Over the past year, cybersecurity has hit the headlines regularly, from the alleged Russian hack of the U.S. presidential election to corporate and Department of Defense security breaches. Equifax is just one story, and, with 145.5 million people affected, the one that resonates most with the person on the street.
Most business owners are aware of the cybersecurity risks that have been present for some time. However, there’s been one big change: new government guidelines concerning cybersecurity. Guidelines from NIST (National Institute of Standards and Technology), DFARS (Defense Federal Acquisition Regulation Supplement)and other agencies are creating compliance issues for a growing number of SMBs.
What do these changes mean for your MSP?
The use of the term MSSP (managed security service provider) has become prevalent in recent years, creating both opportunity and risk for MSPs. Many industry marketing courses and events are designed to help you leverage SMB fears around cybersecurity. Lead generation is great, but many MSP owners are not prepared to implement a profitable and sustainable cybersecurity risk management practice.
The following insider insights will help guide your MSP as you start incorporating cybersecurity risk management in your offerings.
Risk And Business Planning
The first issue is your risk when you offer additional cybersecurity services that you haven’t provided in the past. You must be sure you understand your legal liability as well as the expectations your customers have.
The representation of your services and the wording of the legal agreement need to be precise. If a client thinks you are keeping them in compliance and they lose a $15 million defense contract because they’re not, you could face significant repercussions. Your representation of your offer cannot be ambiguous.
Top MSPs have a solid business plancovering their cybersecurity practices, so they are clear about which actions they perform and which need to be performed by a third party. While many IT providers aren’t experts at creating business plans, such a plan is critical to improving all of your service deliverables.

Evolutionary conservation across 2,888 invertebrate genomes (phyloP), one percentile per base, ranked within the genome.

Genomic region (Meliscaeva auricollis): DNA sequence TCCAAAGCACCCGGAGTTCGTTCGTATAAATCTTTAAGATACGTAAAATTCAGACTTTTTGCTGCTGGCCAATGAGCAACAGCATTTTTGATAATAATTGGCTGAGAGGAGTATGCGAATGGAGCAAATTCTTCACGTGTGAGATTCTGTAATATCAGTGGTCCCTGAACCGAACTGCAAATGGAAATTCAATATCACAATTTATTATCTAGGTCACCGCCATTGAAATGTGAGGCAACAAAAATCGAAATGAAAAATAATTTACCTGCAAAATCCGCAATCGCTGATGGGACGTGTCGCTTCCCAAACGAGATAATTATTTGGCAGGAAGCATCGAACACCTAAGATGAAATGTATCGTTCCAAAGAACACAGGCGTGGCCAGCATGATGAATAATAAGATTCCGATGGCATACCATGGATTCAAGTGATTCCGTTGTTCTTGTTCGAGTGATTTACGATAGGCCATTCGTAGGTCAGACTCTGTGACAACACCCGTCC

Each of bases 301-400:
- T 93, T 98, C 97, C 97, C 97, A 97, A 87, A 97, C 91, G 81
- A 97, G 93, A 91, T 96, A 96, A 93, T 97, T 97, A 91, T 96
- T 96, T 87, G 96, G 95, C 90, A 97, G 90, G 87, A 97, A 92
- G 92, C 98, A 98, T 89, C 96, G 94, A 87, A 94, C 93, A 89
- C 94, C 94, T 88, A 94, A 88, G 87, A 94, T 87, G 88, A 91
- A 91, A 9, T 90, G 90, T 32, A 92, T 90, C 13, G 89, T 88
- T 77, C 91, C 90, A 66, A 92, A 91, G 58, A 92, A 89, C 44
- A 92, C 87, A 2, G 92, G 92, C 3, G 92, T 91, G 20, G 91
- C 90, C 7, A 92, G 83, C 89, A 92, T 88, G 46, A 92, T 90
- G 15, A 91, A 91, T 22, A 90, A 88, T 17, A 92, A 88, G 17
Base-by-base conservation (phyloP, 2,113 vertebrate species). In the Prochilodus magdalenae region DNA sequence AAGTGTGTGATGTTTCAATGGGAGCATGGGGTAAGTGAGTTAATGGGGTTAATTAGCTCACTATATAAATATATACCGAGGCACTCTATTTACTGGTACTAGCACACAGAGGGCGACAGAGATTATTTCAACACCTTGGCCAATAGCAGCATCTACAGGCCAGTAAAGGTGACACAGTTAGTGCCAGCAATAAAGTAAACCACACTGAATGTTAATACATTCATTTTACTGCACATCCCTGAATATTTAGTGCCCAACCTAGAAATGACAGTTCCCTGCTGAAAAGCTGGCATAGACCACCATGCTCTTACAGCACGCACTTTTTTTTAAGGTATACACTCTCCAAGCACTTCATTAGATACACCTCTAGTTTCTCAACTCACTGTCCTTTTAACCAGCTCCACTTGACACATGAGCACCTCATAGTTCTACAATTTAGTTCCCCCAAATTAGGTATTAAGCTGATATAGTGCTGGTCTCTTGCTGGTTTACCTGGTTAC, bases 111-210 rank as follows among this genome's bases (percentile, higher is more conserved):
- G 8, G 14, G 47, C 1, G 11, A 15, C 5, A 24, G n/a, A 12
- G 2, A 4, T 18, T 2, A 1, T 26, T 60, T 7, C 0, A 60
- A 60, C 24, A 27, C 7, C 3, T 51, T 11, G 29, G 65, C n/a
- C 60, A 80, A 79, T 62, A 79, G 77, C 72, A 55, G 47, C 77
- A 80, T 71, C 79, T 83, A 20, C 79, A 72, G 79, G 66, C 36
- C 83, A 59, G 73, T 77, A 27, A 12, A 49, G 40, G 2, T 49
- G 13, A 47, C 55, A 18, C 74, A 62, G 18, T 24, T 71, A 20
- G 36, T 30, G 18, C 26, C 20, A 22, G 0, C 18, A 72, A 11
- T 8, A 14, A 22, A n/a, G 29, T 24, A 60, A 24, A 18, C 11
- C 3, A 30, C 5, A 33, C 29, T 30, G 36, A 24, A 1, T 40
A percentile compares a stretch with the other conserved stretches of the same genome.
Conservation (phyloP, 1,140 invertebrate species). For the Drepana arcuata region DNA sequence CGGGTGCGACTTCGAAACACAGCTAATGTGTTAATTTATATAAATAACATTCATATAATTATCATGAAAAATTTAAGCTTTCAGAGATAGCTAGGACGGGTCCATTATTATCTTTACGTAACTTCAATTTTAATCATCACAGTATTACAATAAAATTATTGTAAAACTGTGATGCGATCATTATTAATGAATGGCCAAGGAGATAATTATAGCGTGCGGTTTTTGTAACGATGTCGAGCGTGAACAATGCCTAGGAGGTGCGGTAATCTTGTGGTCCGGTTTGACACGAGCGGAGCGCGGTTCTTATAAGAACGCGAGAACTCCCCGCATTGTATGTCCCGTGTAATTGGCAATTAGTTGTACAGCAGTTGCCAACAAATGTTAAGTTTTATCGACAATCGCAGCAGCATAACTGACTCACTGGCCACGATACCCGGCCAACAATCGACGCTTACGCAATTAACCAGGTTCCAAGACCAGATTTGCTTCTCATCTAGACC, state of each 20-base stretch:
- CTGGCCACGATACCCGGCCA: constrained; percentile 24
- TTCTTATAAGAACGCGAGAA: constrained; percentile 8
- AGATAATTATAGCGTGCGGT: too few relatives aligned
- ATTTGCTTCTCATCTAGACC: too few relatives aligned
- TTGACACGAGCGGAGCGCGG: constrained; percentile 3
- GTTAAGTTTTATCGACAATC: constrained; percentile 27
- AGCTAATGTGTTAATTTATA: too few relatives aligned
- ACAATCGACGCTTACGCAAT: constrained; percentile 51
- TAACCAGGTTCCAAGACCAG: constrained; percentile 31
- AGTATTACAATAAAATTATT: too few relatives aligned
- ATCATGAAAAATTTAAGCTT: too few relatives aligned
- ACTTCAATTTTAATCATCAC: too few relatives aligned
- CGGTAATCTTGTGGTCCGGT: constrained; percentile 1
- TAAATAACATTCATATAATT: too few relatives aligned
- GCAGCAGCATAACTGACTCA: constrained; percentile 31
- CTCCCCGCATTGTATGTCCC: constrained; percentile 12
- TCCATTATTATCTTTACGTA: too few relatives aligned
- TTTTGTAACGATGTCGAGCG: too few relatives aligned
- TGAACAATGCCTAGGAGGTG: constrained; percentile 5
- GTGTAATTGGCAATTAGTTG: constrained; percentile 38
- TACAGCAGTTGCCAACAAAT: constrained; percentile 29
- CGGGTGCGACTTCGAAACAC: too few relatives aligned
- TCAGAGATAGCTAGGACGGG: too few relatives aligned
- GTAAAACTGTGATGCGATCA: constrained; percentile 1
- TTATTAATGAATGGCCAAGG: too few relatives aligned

Packaging And Pricing
Once you identify what cybersecurity risk management services to offer, the next thing to address is how you package and price those services. Most MSPs aren’t accounting for 100% of their cost per seat in their current models, but then add new cybersecurity services and expect higher margins.
To reflect the additional costs, you need to consider the following questions:
- What of your cybersecurity tool costs will be converted into per-seat costs?
- How many fewer clients will each of your service delivery roles manage if they have additional responsibilities with a new cybersecurity offering? Think about who will deliver each security service, and how will impact their ability to manage clients.
- How will you capture 100% of costs associated with tasks performed by resources outside the current service delivery roles?
- Some larger MSPs have a chief security or compliance officer — how many clients will he or she manage, and how does that translate to a cost per seat?
- What will you bundle into your core offering for every customer, and what will you sell as an additional security package?
Answering these questions helps you define your company’s key value proposition for cybersecurity services. Well-defined packaging and pricing also reduce your own risk while bolstering security.
The Long-Term Outlook For MSPs And Cybersecurity
Another factor to consider is the long-term outcome of the MSP’s role in cybersecurity and how that will affect your approach in the coming years.
A ton of money is pouring into security software and services, and investors know every MSP must enhance its cybersecurity offerings. You can safely assume that, in a few years, security tools and services will be available and priced to move for every MSP.
Keep in mind that some security services you offer today will be seen as “specialty services” with higher value, but over time they will become part of every MSP’s standard offering.
The Bottom Line
Every MSP needs to reevaluate how it approaches cybersecurity risk management and create a plan to enhance its offering. This is a great opportunity if you have the right approach. Be realistic, be smart, be careful and use the TruMethods framework as your guideline.
With the right process, your MSP can enhance core offerings with cybersecurity risk management that offers a higher level of compliance and commands a higher price.